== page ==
The origin of species of the Sayf Yamaani sword goes back 1000 years and more... I may be guilty of over defending that form though as I say there is no proof that other blades somehow became inserted except as I have indicated since 1970...by the Mutrah people.

The one you show is a complete rejigged hilt, hilt cover, blade and all including fine work in the scabbard etc ...Its a pity really since the blade is exceptional, old and European. Its a Mutrah Special!!

The Sayf Yamaani sword you mention belonging to the Ruler indeed has gold mounts and may be seen at my thread on this weapon http://www.vikingsword.com/vb/showt...ht=sayf+yamaani at #69.


Conclusion ~ It may now be shown that in conclusion;

1. The destination/rejigging of the sword at #1 was probably to be as a lookalike Omani dancing sword with extended tang on an European blade however purchased before that work was completed..Pure Mutrah done recently~ Fake.

2. By reverse engineering the sword that looks like an Omani Battle Sword; it can be seen as a European blade refitted with a spare Omani Battle Sword Hilt and Pommel, Grip in Woven Silver and accompanying Scabbard in the Omani Style. Pure Mutrah. 1970 or later ~ Fake.

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Old 31st July 2015, 01:02 PM   #46
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Quote:
Originally Posted by Jim McDougall
Ibrahiim, thank you so much for your tenacity in pursuing this curious inscription further!
While all of this is indeed complex, and very much could be red herring matter, it is fascinating to analyze. The complexities of the Hebrew language and the gemetria, as well as those of the Kabbala are factors often deeply involved in sword blade inscriptions of Europe and certainly may well have been involved in the Middle East and Arabia as well.

I do hope others will join in with the intriguing mystery this blade presents, as clearly this elusive inscription is almost a taunting conundrum.



Salaams Jim and thank you for the encouraging words. I have examined these peculiar capital letters and traced some to southern Italian regions such as Messapic and Old Church Slavonic in particular the A shape with the small vee shaped crossbar and a slight comma diving off to the left side top.

I have analysed about 50 separate language forms but am little closer to the full picture though I feel it is in the general area Hebrew, Latin, Greek..I am pretty well convinced it is Hebrew of the special form shown at ....https://en.wikipedia.org/wiki/Rashi_script but I cannot find the special A in this form.... could it be mixed?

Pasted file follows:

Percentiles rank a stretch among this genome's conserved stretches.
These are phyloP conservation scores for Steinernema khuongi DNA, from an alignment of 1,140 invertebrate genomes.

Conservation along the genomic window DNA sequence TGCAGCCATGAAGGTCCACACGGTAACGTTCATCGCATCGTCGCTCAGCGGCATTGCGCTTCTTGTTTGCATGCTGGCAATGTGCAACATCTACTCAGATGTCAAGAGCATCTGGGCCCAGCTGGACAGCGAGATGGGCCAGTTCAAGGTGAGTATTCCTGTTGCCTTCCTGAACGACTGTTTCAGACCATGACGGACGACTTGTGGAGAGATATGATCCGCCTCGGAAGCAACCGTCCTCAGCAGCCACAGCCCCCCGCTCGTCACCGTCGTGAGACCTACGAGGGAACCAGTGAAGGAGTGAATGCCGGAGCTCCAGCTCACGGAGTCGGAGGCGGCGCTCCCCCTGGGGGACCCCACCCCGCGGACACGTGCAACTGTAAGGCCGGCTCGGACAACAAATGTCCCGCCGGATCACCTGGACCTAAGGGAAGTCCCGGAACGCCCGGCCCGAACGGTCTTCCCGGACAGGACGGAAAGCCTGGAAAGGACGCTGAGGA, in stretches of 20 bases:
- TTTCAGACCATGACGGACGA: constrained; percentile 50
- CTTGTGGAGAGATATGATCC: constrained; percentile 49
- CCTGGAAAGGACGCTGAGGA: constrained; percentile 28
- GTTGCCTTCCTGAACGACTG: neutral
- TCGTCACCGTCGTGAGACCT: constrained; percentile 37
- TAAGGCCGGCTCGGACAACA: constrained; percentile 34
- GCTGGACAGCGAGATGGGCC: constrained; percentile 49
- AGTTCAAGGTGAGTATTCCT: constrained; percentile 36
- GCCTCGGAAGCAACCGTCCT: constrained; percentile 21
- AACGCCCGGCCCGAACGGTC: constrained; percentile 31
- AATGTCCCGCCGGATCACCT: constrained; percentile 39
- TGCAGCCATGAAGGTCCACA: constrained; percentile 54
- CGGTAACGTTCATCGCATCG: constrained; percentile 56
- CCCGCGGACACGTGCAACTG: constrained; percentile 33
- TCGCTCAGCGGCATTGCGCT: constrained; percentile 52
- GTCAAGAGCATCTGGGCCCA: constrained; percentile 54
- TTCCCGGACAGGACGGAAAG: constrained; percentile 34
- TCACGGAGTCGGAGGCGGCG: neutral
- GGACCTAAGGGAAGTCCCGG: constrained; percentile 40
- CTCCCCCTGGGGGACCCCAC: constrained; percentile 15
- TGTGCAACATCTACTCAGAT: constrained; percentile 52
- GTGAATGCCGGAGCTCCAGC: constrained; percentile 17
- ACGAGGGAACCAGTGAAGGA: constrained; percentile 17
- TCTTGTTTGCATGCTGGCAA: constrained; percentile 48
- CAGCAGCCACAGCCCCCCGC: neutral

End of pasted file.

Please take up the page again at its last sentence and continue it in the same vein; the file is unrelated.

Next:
Where does the special A form come from??; Old Church Slavonic ....From Wikepedia Quote "Old Church Slavonic (pronunciation: /ˌoʊld tʃɜrtʃ sləˈvɒnɪk/, /-slćˈ-/),[2] also known as Old Church Slavic (/ˌoʊld tʃɜrtʃ ˈslaːvɪk/;[2] often abbreviated to OCS; self-name словѣ́ньскъ ѩзꙑ́къ, slověnĭskŭ językŭ), was the first Slavic literary language.

The 9th-century Byzantine Greek missionaries Saints Cyril and Methodius are credited with standardizing the language and using it in translating the Bible and other Ancient Greek ecclesiastical texts as part of the Christianisation of the Slavic peoples.[3] It is thought to have been based primarily on the dialect of the 9th century Byzantine Slavs living in the Province of Thessalonica (now in Greece).

It played an important role in the history of the Slavic languages and served as a basis and model for later Church Slavonic traditions, and some Eastern Orthodox and Eastern Catholic churches use this later Church Slavonic as a liturgical language to this day. As the oldest attested Slavic language, OCS provides important evidence for the features of Proto-Slavic, the reconstructed common ancestor of all Slavic languages".Unquote.

Are they linked...? It may be noted that The Second Book of Enoch was preserved in Old Church Slavonic, although the original most certainly had been Greek or even Hebrew or Aramaic.

Regards,
Ibrahiim al Balooshi.
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Old 31st July 2015, 03:04 PM   #47
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Actually this was deciphered thanks to the help and expertise of a friend some time ago (he's a member here but I will leave it to him to elaborate if he chooses) when I was first asked to look at it. Its a Solingen blade from the 16th century and the inscription is de Ioan, a variation of the popular Ioanes "me fecit" inscription.